Of course, some people are naturally more inclined to be thin or fat, but as some other commentors pointed out, the vast majority of us fall within a common and predictable pattern. I'm guessing that your question might have been motivated by a friend or a relative who thinks your weight loss efforts are foolish because diets never work, so you will never be successful at weight loss. Clearly, every single person on this site thinks weight loss is possible and many have already achieved significant results.

Weight loss is a long, slow process. Many people do give up before they see results. Many people who do achieve results put the weight back on because they treated their diet as a temporary fix rather than a lifestyle change. The kind of obseity we commonly experience today is new. For most of human history, people did not have electonically driven machines to do their work and they did not have food in such cheap and abundant quantities. As a society, we are all still learning how to deal with obesity -- and trying to determine how genetics and environment interact to create the problem and how they can be manipulated to solve it.

The bottom line is this: There are things you cannot control about how your body behaves, but you are as capable as anyone else of making decisions that improve your life. You don't have to be perfect. In fact, it's better if you aren't. If you can learn to make better choices in a real world environment surrounded by all the temptations that mess you up today and change your habits to more healthful ones and stick with them, you will get thinner, you will get healthier, and you will lose weight.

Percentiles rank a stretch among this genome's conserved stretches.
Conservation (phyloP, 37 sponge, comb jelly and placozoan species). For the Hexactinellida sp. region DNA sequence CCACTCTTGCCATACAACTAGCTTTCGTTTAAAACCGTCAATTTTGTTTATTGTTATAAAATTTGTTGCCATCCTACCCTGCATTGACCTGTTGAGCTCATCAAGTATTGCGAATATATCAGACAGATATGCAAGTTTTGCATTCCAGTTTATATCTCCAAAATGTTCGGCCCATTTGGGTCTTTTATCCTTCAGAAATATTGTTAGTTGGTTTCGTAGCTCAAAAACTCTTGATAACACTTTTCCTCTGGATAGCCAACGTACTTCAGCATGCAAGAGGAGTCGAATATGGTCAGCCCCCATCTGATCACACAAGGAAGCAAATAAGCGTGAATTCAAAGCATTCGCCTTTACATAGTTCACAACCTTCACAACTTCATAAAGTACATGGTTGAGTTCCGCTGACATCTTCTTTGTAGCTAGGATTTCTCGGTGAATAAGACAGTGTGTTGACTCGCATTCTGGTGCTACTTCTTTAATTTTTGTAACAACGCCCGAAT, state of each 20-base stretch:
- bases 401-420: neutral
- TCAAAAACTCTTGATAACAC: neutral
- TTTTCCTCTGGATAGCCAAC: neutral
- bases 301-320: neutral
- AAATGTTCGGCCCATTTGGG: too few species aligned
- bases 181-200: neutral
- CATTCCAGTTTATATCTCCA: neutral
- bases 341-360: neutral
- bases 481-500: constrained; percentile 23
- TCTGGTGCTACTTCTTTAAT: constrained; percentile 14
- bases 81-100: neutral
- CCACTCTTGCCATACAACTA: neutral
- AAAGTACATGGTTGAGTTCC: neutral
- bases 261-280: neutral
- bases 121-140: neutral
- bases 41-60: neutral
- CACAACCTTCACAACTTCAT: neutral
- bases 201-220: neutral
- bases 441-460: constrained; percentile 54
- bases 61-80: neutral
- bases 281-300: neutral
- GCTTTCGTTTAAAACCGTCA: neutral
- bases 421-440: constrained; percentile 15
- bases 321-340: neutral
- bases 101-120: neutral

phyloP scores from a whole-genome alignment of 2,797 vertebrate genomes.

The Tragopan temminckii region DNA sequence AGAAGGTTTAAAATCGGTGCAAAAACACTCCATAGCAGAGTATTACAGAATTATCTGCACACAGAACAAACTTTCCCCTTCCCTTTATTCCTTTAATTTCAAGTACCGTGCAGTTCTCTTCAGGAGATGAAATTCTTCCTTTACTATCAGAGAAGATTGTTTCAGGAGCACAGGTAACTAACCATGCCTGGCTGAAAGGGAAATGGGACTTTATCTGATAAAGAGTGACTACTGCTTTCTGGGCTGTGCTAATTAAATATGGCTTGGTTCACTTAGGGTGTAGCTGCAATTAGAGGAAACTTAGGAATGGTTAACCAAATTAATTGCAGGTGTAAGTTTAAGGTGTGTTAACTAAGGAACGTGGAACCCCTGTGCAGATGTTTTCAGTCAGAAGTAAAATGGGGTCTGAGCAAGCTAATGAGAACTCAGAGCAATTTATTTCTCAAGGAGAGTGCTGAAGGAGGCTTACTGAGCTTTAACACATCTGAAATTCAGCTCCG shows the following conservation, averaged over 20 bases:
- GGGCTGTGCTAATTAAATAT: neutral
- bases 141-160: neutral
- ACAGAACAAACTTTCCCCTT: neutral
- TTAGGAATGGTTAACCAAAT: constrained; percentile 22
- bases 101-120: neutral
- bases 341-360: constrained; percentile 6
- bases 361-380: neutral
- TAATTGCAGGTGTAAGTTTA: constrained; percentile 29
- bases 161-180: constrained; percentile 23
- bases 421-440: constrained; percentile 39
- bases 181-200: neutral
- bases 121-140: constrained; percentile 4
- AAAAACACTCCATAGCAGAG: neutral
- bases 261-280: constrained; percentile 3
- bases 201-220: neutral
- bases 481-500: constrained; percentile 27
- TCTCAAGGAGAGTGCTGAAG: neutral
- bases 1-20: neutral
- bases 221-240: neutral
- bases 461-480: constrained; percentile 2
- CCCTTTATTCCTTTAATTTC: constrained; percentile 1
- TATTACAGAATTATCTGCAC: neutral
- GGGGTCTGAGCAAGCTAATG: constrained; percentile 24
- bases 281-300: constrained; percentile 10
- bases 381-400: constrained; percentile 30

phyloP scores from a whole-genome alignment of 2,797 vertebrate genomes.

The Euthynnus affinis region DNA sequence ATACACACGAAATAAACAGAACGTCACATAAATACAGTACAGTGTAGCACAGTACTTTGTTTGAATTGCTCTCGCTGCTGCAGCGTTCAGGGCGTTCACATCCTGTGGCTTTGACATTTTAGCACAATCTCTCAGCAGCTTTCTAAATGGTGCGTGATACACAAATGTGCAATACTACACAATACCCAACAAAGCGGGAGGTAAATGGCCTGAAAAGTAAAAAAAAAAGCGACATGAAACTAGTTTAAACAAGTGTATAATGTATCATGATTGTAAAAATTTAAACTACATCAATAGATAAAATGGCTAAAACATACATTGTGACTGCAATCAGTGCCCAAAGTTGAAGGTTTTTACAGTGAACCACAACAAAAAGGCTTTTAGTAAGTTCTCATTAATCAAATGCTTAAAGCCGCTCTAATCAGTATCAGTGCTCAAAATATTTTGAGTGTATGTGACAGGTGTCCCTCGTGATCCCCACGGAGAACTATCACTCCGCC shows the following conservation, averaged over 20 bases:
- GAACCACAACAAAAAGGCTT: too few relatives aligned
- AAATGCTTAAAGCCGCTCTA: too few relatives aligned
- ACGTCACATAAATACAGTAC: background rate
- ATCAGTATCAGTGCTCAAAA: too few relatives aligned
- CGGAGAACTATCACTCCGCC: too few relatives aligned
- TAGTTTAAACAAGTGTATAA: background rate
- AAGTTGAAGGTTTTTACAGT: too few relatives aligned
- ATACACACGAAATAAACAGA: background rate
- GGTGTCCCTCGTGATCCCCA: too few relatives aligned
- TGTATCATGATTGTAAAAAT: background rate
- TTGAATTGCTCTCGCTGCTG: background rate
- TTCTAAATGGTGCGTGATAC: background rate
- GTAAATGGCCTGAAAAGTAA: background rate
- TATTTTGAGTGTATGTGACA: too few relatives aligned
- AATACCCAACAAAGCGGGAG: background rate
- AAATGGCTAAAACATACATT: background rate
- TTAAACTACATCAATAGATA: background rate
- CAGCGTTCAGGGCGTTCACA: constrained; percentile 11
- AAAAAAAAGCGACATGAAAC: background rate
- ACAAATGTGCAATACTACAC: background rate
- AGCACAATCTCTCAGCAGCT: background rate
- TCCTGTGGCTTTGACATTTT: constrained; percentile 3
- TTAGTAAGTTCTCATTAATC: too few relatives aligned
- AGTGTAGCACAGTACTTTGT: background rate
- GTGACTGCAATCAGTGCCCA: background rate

jonnybadback

Joined: Aug 12
Posts: 321

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Posted: 31 Aug 2012, 09:47
My better half is on meds which cause the body to put on weight. I put it down to how the meds cause the body to retain the cals in fat. That said since i have been watching my intake she has started losing weight. So its simple less cals to what your body needs equals weight loss.
jann1033

Joined: Mar 12
Posts: 27

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Posted: 01 Sep 2012, 17:07
obviously there is a genetic component. I don't understand why people realize there is genetics at play with height, hair color etc but assume weight is totally different. My father and I were both so skinny growing up we looked sick( the army didn't even want to take him lol). We both started gaining weight around the same time. We both gained weight in the same areas( belly). My sister on the other hand takes after my mother, same shape, same general lbs, etc. As kids ( when this started) we at the same things, about the same amounts( if anything my sister ate much more than me) yet I have the weight problem and look like my father and his mother ( shape, height etc)
paperiniko

Joined: Jul 11
Posts: 343

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Posted: 01 Sep 2012, 18:54
if for genetic component you mean that one can control better his/her appetite and be more active through fidgeting or other activities or also by having a stronger more muscular build, hence consuming more calories that is definitely possible.If by genetics you mean that two people eating the same amount of calories and with a similar calorie consumption can have very different fat gaining or loosing patterns due to some sort of genetic or metabolic issue, that is quite unlikely.

The reality is that whenever people are put at a calorie deficit under controlled condition they do end up loosing fat.I do not think there is any case in scientific literature of a person who under controlled condition did not loose weight at a calorie deficit or gained it at a calorie surplus.
In most cases the perception of one's intake and consumption is very different from the reality.